Poor oral health is associated with increased risk for hospitalization at 3 months among outpatients with cirrhosis independent of traditional cirrhosis severity biomarkers and patient-related outcomes, according to study findings published in Clinical Gastroenterology and Hepatology.

Researchers conducted a multicenter, prospective trial that comprised patients (N=442) aged 18 years or older with cirrhosis diagnosed via liver biopsy or with a combination of hepatic decompensating events, endoscopic evidence of portal hypertension, or thrombocytopenia. The study participants were followed for at least 3 months at which time non-elective admissions and death were assessed with direct questioning, chart review, or questioning of caregivers and companions. Oral health was evaluated in a chart review.

The researchers compared baseline clinical, demographic, disease, medication, and comorbid condition characteristics between patients who were admitted at 3 months with those who were not admitted.

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Among the study participants, 37% were compensated, and the others were decompensated with a median Model for End-stage Liver Disease-Sodium score (MELD-Na) of 12. A majority of participants (70%) were men, 40% had ascites, and 36% had previous hepatic encephalopathy (HE).

A total of 64 participants (median age, 63 years; 31% women) were admitted at 3 months primarily for liver-related reasons, and 378 participants were not admitted (median age, 62 years; 31% women).

Minimal hepatic encephalopathy (MHE) was observed in 70% of participants. The overall median Clinical Frailty Scale (CFS) score for the group was 3 (range, 1-7). When using a cutoff of at least 5, 9% of patients had frailty, 21% had neither MHE nor frailty, 63% had only MHE but did not have frailty, and 16% had both frailty and MHE.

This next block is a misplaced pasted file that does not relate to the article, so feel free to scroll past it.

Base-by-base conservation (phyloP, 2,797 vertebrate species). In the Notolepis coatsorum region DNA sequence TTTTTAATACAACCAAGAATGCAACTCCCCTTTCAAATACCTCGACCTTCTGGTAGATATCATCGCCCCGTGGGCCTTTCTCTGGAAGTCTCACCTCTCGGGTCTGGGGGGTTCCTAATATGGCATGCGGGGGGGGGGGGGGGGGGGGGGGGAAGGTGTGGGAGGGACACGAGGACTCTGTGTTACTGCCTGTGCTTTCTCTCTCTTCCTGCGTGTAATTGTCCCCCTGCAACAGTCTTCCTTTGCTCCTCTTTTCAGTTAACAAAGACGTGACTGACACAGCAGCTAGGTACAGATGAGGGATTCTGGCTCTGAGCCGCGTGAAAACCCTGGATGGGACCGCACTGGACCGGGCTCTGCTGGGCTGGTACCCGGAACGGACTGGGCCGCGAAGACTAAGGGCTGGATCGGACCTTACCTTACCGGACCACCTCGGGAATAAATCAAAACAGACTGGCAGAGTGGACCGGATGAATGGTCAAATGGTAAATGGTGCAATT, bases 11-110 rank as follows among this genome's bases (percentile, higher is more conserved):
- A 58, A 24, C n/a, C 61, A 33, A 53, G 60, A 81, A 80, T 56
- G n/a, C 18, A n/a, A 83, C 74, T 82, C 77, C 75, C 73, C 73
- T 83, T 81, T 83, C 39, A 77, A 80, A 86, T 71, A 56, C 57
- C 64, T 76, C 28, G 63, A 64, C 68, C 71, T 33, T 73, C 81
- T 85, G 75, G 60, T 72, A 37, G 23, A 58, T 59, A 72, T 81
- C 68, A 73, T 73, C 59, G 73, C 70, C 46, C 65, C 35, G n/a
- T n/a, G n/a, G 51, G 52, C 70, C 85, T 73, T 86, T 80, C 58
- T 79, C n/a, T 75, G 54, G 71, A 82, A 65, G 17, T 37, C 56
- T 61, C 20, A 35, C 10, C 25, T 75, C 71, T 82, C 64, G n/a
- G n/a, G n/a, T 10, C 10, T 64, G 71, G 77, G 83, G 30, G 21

A history of periodontitis was increased in patients who were hospitalized at 3 months (P =.028), while edentulism (P =.46), number of natural teeth (P =.93), and partial or complete dentures (P =.86) were not.

In logistic regression analysis, a history of periodontitis was significantly associated with hospitalizations. No significant association was found between periodontitis and alcohol use (P =.69), the Alcohol Use Disorders Identification Test-10 score (P =.90), or illicit substance use (P =.67). In addition, no significant association was observed between periodontitis and tobacco use (current use-periodontitis interaction, P =.73; past tobacco use-periodontitis interaction, P= .51; past or current tobacco use-periodontitis interaction, P =.75).

Multivariable logistic regression developed from the training set and was used for the full dataset that showed a history of periodontitis; cirrhosis complications such as ascites, hepatic hydrothorax, and previous HE; and MHE plus frailty composite variable were associated with an increased risk for hospitalization.

Limitations of the study include the requirement for stable disease etiology and enrollment of compensated and decompensated patients with cirrhosis.

“Potential strategies to reduce admissions should focus on the incorporation tests of MHE, frailty, and inspection of oral health into outpatient clinical practice pathways in patients with cirrhosis,” the study authors conclude.

Disclosure: NACSELD-3 is partly supported by investigator-initiated grants from Salix and Sequana Pharmaceuticals. Please see the original reference for a full list of disclosures.


Bajaj JS, Lai JC, Tandon P, et al. Role of oral health, frailty, and minimal hepatic encephalopathy in the risk of hospitalization: a prospective multi-center cohort of outpatients with cirrhosisClin Gastroenterol Hepatol. Published online November 1, 2022. doi:10.1016/j.cgh.2022.10.023

This article originally appeared on Gastroenterology Advisor